The Grand Canal of China
As the Great Wall of China is the father of motherland’s frontier protection,
the Grand Canal is no less the mother of China’s cultural heritage.
Also known as Beijing-Hangzhou Grand Canal.
Like the Great Wall of China, the Grand Canal can boast of its great engineering feat, second to none. It was started in 486 BC during the Zhou Dynasty, stretching over a distance from north to south of some 1200 miles or 1794 Km, surpassing the other two grand canals of the world: Suez & Panama, making it the world’s longest man-made waterway in ancient China.
It’s a great engineering hydraulic project by today’s standard, featuring the construction of seven “locks” to overcome different geographical heights. The Grand Canal begins in Beijing & ends south in Hangzhou, connecting the northern capitals to the productive southern region. China’s major rivers, Yangtze River & The Yellow River, run mainly from west to east. It’s a lifeline for administration & defense, economic & cultural heritage, culminating in the emergence of Tang Dynasty (618-907) as the most powerful state in the world.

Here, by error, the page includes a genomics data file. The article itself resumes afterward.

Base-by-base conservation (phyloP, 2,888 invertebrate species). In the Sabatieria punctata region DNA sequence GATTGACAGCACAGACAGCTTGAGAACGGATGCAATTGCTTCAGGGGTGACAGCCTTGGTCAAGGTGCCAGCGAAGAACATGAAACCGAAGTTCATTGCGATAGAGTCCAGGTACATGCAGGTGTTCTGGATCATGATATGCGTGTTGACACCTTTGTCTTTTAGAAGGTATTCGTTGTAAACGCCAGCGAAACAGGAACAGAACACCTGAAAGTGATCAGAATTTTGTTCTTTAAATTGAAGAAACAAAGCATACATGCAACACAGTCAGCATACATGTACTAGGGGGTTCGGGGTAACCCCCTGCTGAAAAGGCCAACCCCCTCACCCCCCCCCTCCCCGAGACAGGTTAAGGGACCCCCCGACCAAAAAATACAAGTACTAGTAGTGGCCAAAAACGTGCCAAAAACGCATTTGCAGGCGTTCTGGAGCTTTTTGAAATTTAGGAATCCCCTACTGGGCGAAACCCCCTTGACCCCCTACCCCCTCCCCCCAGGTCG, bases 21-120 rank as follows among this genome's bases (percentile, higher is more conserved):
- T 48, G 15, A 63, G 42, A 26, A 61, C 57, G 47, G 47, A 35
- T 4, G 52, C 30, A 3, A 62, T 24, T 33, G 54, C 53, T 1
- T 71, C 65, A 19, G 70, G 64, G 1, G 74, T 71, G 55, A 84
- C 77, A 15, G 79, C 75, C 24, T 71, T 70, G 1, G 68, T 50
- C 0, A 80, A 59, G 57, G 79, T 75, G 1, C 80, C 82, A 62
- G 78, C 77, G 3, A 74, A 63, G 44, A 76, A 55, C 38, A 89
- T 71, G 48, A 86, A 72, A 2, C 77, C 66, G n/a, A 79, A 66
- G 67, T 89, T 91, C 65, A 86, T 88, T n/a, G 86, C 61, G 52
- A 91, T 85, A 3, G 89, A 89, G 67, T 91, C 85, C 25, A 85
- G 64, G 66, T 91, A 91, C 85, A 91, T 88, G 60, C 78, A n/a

There’s a famous saying in China: “Up there’s Heaven, down there’s beauty” (referring to the great beauties in Suzhou & Hangzhou). The Grand Canal provided then that great passage way for the Emperors & court officials to the southern paradise.
The Grand Canal offers travellers the best means for enjoying the magnificent scenery of the country seen along the river towns. By taking a boat cruise, you can see ancient dwellings, historical relics, and stone bridges, while being served mouth-watering, authentic Chinese food.
We took the boat in December 1998 up the Canal from Hangzhou to Suzhou, delighting ourselves in what ancient emperors had done before us, affording us too the opportunity to compare it with the cruise along the famous Li River in Quilin or the Yangtze Cruise of the Three Gorges. Each is a worthwhile experience, unique on its own.
If you have climbed The Great Wall of China, you need to complete your tour of China significantly with the cruise of the Grand Canal, as like a time traveller back in time to the present, and hopefully onto the future.